Kirihi Te Riri Maihi Kawiti was born, according to family information, on 17 April 1877 at Waiōmio, Kawakawa, in the Bay of Islands. He was the second son of Maihi Parāone Kawiti and his third wife, Hēningārino, and the grandson of Te Ruki Kawiti, the Ngāpuhi warrior chief. Kirihi was a baptismal name; his full birth name was Te Riri-whakamutunga-a-Kawiti-ki-te-Ruapekapeka, which commemorated the declaration made by Te Ruki Kawiti that his role as warlord of the north had ceased after the battle of Ruapekapeka.
Te Riri had two brothers, Ranga and Huru, and three sisters, Hui, Te Warati and Te Here. He also had an elder half-brother, Hirini, and a younger half-sister, Mate. Educated at Kāretu Native School and then Porotī Native School in the Whāngārei district, he returned home to Waiōmio in 1889 when his father, Maihi, died. Some years after the death of Maihi's nephew and appointed successor, Hōterene Kawiti, Te Riri assumed the leadership of Ngāti Hine.
As a young man Te Riri became a farmer and resided on land by the Waiōmio Caves. At that time no other Ngāti Hine people wanted to live on the property, because the land was tapu and the surrounding hills were riddled with burial caves, about which frightening stories were told. Te Riri felt obliged to live there as a guardian because it was ancestral land and the Ngāti Hine ancestor Hineamaru lay in a secret cave, surrounded by her warriors, somewhere on the property.
Te Riri married Mārara Māhanga, of Ngāti Hine and Ngāti Kororā descent, in 1896; they had a daughter, Ngāone, and a son, Te Tāwai (Tāwai Riri Maihi Kawiti). After her death he married Hana Te Ahuahu (Moe Tana) of Ngāti Kōpaki hapū of Ngāti Hine at Waiōmio on 19 May 1915. There was one daughter of the marriage, Te Rīngi Taimana (diamond ring). Moe Tana died in 1918, and on 5 June 1933 at Waiōmio, Te Riri married Totorewa Hōterene of Te Orewai hapū of Ngāti Hine; a son of this union died soon after birth.
Te Riri's chiefly status was reflected in official appointments. In 1904 he was elected chairman of the block committee to investigate Māori land titles in the Kaikohe district. He became a member of the Pēwhairangi Māori Council in 1924, and the same year was elected chairman of the Waiōmio Village Committee. He took responsibility for the welfare and health of his people in the Bay of Islands district, speaking out against the consumption of liquor and supporting education. In 1909 he asked the Department of Education to build new schools at Ōrauta and Waiōmio; these schools opened within a few years. Both Anglican and Methodist churches received his support and he was an honorary Methodist home missionary from 1927 until 1942, when he was succeeded by his son, Te Tāwai.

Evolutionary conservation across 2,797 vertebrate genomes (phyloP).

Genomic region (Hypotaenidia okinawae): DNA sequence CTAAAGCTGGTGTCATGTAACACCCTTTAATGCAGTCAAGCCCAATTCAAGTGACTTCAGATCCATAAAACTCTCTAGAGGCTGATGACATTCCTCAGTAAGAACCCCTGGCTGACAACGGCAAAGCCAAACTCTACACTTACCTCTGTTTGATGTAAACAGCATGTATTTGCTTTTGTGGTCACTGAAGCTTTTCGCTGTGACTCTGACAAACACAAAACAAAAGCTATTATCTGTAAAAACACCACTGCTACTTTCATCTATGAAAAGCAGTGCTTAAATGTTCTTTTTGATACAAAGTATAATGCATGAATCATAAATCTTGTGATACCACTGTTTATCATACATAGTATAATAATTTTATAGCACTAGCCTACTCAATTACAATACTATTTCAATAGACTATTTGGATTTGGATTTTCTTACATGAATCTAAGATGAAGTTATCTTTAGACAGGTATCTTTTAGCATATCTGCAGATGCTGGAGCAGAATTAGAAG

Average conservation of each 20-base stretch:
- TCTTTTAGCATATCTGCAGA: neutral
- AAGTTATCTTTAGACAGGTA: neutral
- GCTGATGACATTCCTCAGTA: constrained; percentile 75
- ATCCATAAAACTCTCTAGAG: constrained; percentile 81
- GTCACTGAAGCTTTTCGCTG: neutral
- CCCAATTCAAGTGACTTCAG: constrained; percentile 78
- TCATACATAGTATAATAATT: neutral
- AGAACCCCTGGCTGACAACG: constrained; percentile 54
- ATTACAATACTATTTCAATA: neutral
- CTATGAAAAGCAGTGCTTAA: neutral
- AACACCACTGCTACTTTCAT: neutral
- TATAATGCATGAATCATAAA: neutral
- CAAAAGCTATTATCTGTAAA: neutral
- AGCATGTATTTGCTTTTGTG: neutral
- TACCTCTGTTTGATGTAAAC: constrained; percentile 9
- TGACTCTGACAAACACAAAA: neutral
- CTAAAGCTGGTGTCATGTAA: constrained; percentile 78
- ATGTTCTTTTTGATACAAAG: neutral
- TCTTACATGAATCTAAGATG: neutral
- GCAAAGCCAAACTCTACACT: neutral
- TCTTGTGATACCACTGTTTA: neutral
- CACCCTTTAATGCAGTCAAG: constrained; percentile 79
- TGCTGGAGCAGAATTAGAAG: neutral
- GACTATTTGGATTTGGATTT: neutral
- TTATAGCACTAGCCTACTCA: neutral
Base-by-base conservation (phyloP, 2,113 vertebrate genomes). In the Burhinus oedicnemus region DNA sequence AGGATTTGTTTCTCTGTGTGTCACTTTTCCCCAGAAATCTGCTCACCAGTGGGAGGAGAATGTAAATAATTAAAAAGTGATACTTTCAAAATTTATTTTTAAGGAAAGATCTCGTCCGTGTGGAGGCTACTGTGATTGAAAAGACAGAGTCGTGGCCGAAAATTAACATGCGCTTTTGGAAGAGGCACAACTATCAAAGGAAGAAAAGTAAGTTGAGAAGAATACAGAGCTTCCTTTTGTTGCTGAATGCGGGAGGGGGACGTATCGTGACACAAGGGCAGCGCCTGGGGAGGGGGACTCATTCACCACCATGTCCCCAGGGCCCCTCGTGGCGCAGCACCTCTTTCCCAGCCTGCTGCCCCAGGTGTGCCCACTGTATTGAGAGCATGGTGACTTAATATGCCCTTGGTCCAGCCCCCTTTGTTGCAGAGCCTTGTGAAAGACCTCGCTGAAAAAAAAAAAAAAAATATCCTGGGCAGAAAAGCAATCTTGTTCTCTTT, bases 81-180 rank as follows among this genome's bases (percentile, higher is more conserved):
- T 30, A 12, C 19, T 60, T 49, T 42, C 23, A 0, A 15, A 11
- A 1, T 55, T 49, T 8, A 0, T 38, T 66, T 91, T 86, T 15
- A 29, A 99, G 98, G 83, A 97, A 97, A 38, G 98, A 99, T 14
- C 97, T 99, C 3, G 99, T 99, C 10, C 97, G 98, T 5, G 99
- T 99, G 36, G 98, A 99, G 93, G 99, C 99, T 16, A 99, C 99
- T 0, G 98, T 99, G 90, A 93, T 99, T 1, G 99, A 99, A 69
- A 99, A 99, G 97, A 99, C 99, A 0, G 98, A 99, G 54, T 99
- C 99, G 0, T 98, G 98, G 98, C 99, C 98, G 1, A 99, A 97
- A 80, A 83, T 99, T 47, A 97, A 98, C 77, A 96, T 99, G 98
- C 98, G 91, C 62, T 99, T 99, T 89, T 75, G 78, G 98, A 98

Te Riri's life was strongly influenced by the memory of his grandfather, Te Ruki Kawiti, whose defiance of British authority and participation in the northern war of 1845–46 was still unfavourably interpreted by some. His brothers Ranga and Huru were concerned that their descendants would be burdened by this legacy, and in 1909 dropped the name Kawiti in favour of their father's name, Parāone (Brown). Some descendants later adopted another of his names, Maihi (Marsh). Te Riri alone continued to carry the Kawiti name, and passed it on to his descendants.
In his speeches, which were renowned for their eloquence, Te Riri often recalled the sayings of his grandfather. During the First World War he publicly opposed the conscription of Ngāpuhi men, referring to Te Ruki Kawiti's declaration of peace after the war at Ruapekapeka. He did not, however, oppose any Māori who volunteered for service, and he was involved in patriotic activities. During the Second World War he was to reiterate his anti-conscription stand. Again, however, he supported the war effort as chairman of the local Māori patriotic committee from 1941 to 1945. For his patriotic services in both wars he was made an OBE in 1949.